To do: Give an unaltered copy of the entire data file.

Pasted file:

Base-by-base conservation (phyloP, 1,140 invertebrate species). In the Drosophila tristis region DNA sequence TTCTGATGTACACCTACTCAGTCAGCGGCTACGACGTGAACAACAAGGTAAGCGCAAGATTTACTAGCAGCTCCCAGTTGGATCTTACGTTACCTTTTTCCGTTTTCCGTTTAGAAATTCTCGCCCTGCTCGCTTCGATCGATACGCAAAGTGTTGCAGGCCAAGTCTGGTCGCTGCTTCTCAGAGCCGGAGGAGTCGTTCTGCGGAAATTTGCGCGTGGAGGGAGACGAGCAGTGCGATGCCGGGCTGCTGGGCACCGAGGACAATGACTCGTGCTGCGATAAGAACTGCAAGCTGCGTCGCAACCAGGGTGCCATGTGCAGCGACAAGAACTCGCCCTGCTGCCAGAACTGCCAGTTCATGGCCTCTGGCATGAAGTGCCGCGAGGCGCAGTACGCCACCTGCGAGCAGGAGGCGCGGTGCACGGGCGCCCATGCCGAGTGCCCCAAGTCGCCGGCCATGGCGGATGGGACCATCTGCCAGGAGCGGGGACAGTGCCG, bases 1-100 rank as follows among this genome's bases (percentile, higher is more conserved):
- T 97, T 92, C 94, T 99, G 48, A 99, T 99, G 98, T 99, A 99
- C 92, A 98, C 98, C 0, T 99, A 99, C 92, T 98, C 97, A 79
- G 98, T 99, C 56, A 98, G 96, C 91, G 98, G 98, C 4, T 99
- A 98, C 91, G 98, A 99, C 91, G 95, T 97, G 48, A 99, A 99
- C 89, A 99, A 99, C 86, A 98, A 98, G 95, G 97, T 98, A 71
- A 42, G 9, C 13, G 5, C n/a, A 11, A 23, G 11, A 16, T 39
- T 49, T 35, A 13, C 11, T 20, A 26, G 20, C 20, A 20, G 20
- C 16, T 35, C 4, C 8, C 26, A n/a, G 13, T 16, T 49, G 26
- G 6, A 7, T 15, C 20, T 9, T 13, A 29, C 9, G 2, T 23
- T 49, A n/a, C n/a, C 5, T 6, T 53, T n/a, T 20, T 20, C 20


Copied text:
Base-by-base conservation (phyloP, 1,140 invertebrate species). In the Drosophila tristis region DNA sequence TTCTGATGTACACCTACTCAGTCAGCGGCTACGACGTGAACAACAAGGTAAGCGCAAGATTTACTAGCAGCTCCCAGTTGGATCTTACGTTACCTTTTTCCGTTTTCCGTTTAGAAATTCTCGCCCTGCTCGCTTCGATCGATACGCAAAGTGTTGCAGGCCAAGTCTGGTCGCTGCTTCTCAGAGCCGGAGGAGTCGTTCTGCGGAAATTTGCGCGTGGAGGGAGACGAGCAGTGCGATGCCGGGCTGCTGGGCACCGAGGACAATGACTCGTGCTGCGATAAGAACTGCAAGCTGCGTCGCAACCAGGGTGCCATGTGCAGCGACAAGAACTCGCCCTGCTGCCAGAACTGCCAGTTCATGGCCTCTGGCATGAAGTGCCGCGAGGCGCAGTACGCCACCTGCGAGCAGGAGGCGCGGTGCACGGGCGCCCATGCCGAGTGCCCCAAGTCGCCGGCCATGGCGGATGGGACCATCTGCCAGGAGCGGGGACAGTGCCG, bases 1-100 rank as follows among this genome's bases (percentile, higher is more conserved):
- T 97, T 92, C 94, T 99, G 48, A 99, T 99, G 98, T 99, A 99
- C 92, A 98, C 98, C 0, T 99, A 99, C 92, T 98, C 97, A 79
- G 98, T 99, C 56, A 98, G 96, C 91, G 98, G 98, C 4, T 99
- A 98, C 91, G 98, A 99, C 91, G 95, T 97, G 48, A 99, A 99
- C 89, A 99, A 99, C 86, A 98, A 98, G 95, G 97, T 98, A 71
- A 42, G 9, C 13, G 5, C n/a, A 11, A 23, G 11, A 16, T 39
- T 49, T 35, A 13, C 11, T 20, A 26, G 20, C 20, A 20, G 20
- C 16, T 35, C 4, C 8, C 26, A n/a, G 13, T 16, T 49, G 26
- G 6, A 7, T 15, C 20, T 9, T 13, A 29, C 9, G 2, T 23
- T 49, A n/a, C n/a, C 5, T 6, T 53, T n/a, T 20, T 20, C 20